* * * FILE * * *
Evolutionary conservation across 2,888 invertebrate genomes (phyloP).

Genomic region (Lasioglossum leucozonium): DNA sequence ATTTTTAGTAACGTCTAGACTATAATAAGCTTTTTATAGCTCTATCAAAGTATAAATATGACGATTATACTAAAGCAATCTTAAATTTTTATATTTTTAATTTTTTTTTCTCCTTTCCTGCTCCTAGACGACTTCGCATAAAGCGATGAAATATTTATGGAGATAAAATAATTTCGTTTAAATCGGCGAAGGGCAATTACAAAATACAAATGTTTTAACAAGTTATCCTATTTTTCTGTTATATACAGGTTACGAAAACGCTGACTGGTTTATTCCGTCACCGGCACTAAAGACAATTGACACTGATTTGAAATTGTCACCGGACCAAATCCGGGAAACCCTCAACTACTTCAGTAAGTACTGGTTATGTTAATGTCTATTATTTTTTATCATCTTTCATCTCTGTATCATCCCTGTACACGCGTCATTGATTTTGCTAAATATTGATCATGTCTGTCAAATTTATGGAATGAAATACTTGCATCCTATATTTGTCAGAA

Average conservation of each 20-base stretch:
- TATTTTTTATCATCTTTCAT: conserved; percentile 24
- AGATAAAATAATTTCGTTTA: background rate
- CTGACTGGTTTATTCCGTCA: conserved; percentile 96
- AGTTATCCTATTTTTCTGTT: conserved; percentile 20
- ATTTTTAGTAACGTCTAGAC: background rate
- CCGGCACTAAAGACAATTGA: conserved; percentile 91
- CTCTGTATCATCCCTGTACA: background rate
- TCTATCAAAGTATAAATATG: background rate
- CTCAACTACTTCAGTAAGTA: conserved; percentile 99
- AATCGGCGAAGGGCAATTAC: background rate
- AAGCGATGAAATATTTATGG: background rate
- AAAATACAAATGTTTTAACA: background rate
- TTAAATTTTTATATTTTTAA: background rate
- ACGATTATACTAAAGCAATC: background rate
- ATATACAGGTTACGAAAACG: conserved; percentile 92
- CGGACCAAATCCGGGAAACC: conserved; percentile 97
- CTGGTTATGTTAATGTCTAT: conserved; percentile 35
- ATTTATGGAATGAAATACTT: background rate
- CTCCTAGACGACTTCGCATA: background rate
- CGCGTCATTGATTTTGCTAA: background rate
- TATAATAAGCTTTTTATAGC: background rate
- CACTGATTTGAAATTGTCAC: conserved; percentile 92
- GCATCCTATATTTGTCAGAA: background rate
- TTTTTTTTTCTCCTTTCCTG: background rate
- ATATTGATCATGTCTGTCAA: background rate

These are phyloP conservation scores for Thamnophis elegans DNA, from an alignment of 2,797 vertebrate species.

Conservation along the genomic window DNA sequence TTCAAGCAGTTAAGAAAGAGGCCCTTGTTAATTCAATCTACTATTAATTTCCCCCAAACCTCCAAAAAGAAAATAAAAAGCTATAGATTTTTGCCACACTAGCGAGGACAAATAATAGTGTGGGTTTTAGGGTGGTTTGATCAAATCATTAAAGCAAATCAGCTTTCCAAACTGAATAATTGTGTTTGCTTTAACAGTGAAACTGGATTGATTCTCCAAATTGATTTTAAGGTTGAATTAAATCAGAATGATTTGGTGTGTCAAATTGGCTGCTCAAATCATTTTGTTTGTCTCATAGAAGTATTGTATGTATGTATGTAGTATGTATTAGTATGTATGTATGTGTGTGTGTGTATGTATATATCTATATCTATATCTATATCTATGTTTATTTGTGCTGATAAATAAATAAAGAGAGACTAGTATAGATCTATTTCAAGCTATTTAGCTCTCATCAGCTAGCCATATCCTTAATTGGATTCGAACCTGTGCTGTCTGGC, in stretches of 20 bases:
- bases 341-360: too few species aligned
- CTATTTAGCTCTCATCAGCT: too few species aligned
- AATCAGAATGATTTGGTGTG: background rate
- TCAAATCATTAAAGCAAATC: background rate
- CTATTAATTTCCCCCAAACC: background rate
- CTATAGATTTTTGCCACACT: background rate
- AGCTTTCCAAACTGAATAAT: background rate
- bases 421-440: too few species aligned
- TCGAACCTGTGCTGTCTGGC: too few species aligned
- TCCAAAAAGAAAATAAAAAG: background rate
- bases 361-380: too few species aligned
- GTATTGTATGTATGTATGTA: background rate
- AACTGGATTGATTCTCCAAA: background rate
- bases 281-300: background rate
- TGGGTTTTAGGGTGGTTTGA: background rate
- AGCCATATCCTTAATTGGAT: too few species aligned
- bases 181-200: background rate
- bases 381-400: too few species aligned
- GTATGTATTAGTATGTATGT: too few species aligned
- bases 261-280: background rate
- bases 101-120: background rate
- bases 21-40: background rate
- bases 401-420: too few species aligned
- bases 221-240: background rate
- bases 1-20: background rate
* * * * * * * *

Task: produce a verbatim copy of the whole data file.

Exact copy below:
Evolutionary conservation across 2,888 invertebrate genomes (phyloP).

Genomic region (Lasioglossum leucozonium): DNA sequence ATTTTTAGTAACGTCTAGACTATAATAAGCTTTTTATAGCTCTATCAAAGTATAAATATGACGATTATACTAAAGCAATCTTAAATTTTTATATTTTTAATTTTTTTTTCTCCTTTCCTGCTCCTAGACGACTTCGCATAAAGCGATGAAATATTTATGGAGATAAAATAATTTCGTTTAAATCGGCGAAGGGCAATTACAAAATACAAATGTTTTAACAAGTTATCCTATTTTTCTGTTATATACAGGTTACGAAAACGCTGACTGGTTTATTCCGTCACCGGCACTAAAGACAATTGACACTGATTTGAAATTGTCACCGGACCAAATCCGGGAAACCCTCAACTACTTCAGTAAGTACTGGTTATGTTAATGTCTATTATTTTTTATCATCTTTCATCTCTGTATCATCCCTGTACACGCGTCATTGATTTTGCTAAATATTGATCATGTCTGTCAAATTTATGGAATGAAATACTTGCATCCTATATTTGTCAGAA

Average conservation of each 20-base stretch:
- TATTTTTTATCATCTTTCAT: conserved; percentile 24
- AGATAAAATAATTTCGTTTA: background rate
- CTGACTGGTTTATTCCGTCA: conserved; percentile 96
- AGTTATCCTATTTTTCTGTT: conserved; percentile 20
- ATTTTTAGTAACGTCTAGAC: background rate
- CCGGCACTAAAGACAATTGA: conserved; percentile 91
- CTCTGTATCATCCCTGTACA: background rate
- TCTATCAAAGTATAAATATG: background rate
- CTCAACTACTTCAGTAAGTA: conserved; percentile 99
- AATCGGCGAAGGGCAATTAC: background rate
- AAGCGATGAAATATTTATGG: background rate
- AAAATACAAATGTTTTAACA: background rate
- TTAAATTTTTATATTTTTAA: background rate
- ACGATTATACTAAAGCAATC: background rate
- ATATACAGGTTACGAAAACG: conserved; percentile 92
- CGGACCAAATCCGGGAAACC: conserved; percentile 97
- CTGGTTATGTTAATGTCTAT: conserved; percentile 35
- ATTTATGGAATGAAATACTT: background rate
- CTCCTAGACGACTTCGCATA: background rate
- CGCGTCATTGATTTTGCTAA: background rate
- TATAATAAGCTTTTTATAGC: background rate
- CACTGATTTGAAATTGTCAC: conserved; percentile 92
- GCATCCTATATTTGTCAGAA: background rate
- TTTTTTTTTCTCCTTTCCTG: background rate
- ATATTGATCATGTCTGTCAA: background rate

These are phyloP conservation scores for Thamnophis elegans DNA, from an alignment of 2,797 vertebrate species.

Conservation along the genomic window DNA sequence TTCAAGCAGTTAAGAAAGAGGCCCTTGTTAATTCAATCTACTATTAATTTCCCCCAAACCTCCAAAAAGAAAATAAAAAGCTATAGATTTTTGCCACACTAGCGAGGACAAATAATAGTGTGGGTTTTAGGGTGGTTTGATCAAATCATTAAAGCAAATCAGCTTTCCAAACTGAATAATTGTGTTTGCTTTAACAGTGAAACTGGATTGATTCTCCAAATTGATTTTAAGGTTGAATTAAATCAGAATGATTTGGTGTGTCAAATTGGCTGCTCAAATCATTTTGTTTGTCTCATAGAAGTATTGTATGTATGTATGTAGTATGTATTAGTATGTATGTATGTGTGTGTGTGTATGTATATATCTATATCTATATCTATATCTATGTTTATTTGTGCTGATAAATAAATAAAGAGAGACTAGTATAGATCTATTTCAAGCTATTTAGCTCTCATCAGCTAGCCATATCCTTAATTGGATTCGAACCTGTGCTGTCTGGC, in stretches of 20 bases:
- bases 341-360: too few species aligned
- CTATTTAGCTCTCATCAGCT: too few species aligned
- AATCAGAATGATTTGGTGTG: background rate
- TCAAATCATTAAAGCAAATC: background rate
- CTATTAATTTCCCCCAAACC: background rate
- CTATAGATTTTTGCCACACT: background rate
- AGCTTTCCAAACTGAATAAT: background rate
- bases 421-440: too few species aligned
- TCGAACCTGTGCTGTCTGGC: too few species aligned
- TCCAAAAAGAAAATAAAAAG: background rate
- bases 361-380: too few species aligned
- GTATTGTATGTATGTATGTA: background rate
- AACTGGATTGATTCTCCAAA: background rate
- bases 281-300: background rate
- TGGGTTTTAGGGTGGTTTGA: background rate
- AGCCATATCCTTAATTGGAT: too few species aligned
- bases 181-200: background rate
- bases 381-400: too few species aligned
- GTATGTATTAGTATGTATGT: too few species aligned
- bases 261-280: background rate
- bases 101-120: background rate
- bases 21-40: background rate
- bases 401-420: too few species aligned
- bases 221-240: background rate
- bases 1-20: background rate